Every hybrid will produce unique effects, depending on its genetic makeup. Some hybrids will be indica-heavy, some will be sativa heavy, while some will be more balanced between the two. is a great resource if you would like to know more about the particular effects of an individual strain. This website provides feedback from thousands of users, and can help guide you to a strain that will produce your desired effects.


Secreted in the same glands that produce cannabinoids like THC and CBD, terpenes are the pungent oils that color cannabis varieties with distinctive flavors like citrus, berry, mint, and pine. Medical research on cannabis has so avidly focused on cannabinoids that we don’t know much about these aromatic compounds yet. However, we know just enough to realize that terpenes are the next frontier in medical marijuana.

Over 100 different terpenes have been identified in the cannabis plant, and every strain tends toward a unique terpene type and composition. In other words, a strain like Cheese and its descendents will likely have a discernible cheese-like smell, and Blueberry offspring often inherit the smell of berries.

The diverse palate of cannabis flavors is impressive enough, but arguably the most fascinating characteristic of terpenes is their ability to interact synergistically with other compounds in the plant, like cannabinoids. In the past few decades, most cannabis varieties have been bred to contain high levels of THC, and as a result, other cannabinoids like CBD, CBC, and CBN have fallen to just trace amounts. This has led growers to believe that terpenes help account for the unique effects induced by each cannabis strain.

This synergy has a scientific basis in our body’s endocannabinoid system. THC binds to receptors concentrated most heavily in the brain where psychoactive effects take place. Terpenes also bind to these receptor sites and affect their chemical output. They can also modify how much THC passes through the blood-brain barrier. Their hand of influence even reaches to neurotransmitters like dopamine and serotonin by altering their rate of production and destruction, their movement, and availability of receptors.

The effects these mechanisms produce vary from terpene to terpene; some are especially successful in relieving stress, while others promote focus and acuity. Myrcene, for example, induces sleep whereas limonene elevates mood. There are also effects that are imperceptible, like the gastroprotective properties of Caryophyllene.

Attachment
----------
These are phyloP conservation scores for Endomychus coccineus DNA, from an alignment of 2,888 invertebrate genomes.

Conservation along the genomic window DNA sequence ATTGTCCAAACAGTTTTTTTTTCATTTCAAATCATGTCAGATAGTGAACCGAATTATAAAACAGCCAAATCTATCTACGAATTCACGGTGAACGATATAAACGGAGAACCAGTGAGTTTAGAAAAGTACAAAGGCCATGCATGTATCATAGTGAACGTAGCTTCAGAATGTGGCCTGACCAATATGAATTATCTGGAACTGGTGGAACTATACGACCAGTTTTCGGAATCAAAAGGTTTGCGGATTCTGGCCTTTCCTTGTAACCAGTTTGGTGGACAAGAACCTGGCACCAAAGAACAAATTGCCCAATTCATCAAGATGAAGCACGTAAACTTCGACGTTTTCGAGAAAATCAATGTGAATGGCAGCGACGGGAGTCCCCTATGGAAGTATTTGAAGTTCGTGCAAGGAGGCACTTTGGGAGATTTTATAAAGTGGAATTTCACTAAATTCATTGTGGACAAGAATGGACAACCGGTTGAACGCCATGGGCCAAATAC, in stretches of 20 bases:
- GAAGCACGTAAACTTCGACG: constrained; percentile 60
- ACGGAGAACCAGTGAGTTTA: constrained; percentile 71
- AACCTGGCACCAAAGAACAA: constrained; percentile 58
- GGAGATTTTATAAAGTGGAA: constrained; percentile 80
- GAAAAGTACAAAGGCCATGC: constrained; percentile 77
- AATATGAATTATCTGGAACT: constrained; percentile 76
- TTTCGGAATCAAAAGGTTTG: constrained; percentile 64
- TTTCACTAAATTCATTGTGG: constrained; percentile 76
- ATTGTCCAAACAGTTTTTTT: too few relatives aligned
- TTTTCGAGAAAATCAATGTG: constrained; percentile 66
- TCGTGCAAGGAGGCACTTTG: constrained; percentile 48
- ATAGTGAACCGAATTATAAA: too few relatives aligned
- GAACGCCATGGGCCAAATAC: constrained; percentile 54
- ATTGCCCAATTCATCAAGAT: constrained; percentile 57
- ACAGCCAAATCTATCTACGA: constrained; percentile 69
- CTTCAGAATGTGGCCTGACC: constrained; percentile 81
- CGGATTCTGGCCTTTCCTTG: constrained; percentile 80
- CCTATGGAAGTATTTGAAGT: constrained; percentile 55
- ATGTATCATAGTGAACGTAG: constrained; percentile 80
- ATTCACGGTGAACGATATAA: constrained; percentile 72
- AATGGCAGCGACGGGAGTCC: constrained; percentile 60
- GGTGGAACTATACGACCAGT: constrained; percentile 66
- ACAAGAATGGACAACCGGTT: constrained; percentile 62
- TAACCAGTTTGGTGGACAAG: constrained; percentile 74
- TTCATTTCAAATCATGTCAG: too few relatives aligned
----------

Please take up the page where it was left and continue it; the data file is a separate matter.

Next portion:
Most importantly, terpenes may offer incredible medical value as they mediate our body’s interaction with therapeutic cannabinoids. Many cannabis analysis labs now test terpene content, so any consumer can have a better idea of what effects their strain might produce. With their unlimited combinations of synergistic effects, terpenes will likely open up new scientific and medical terrains for cannabis research.


The Most Common Cannabis Terpenes

Aroma: Pine

Effects: Alertness, memory retention, counteracts some THC effects

Medical Value: Helps treat asthma; antiseptic

Also Found In: Pine Needles, Rosemary, Basil, Parsley, Dill

Aroma: Musky, Cloves, Earthy, Herbal with notes of Citrus and Tropical Fruit

Effects: Sedating “couch-lock” effect, Relaxing

Medical Value: Antioxidant, anti-carcinogenic, good for muscle tension, sleeplessness, pain, inflammation and depression

Also Found In: Mango, Lemongrass, Thyme, Hops

Aroma: Citrus

Effects: Elevated Mood, Stress Relief

Medical Value: Anti-Fungal, Anti-Bacterial, Anti-Carcinogenic, Dissolves gallstones, Mood-enhancer; may treat gastrointestinal complications, heartburn and depression

Also Found In: Fruit Rinds, Rosemary, Juniper, Peppermint

Aroma: Pepper, Spicy, Woody, Cloves

Effects: No detectable physical effects

Medical Value: Gastroprotective, Anti-Inflammatory; good for arthritis, ulcers, autoimmune disorders, and other gastrointestinal complications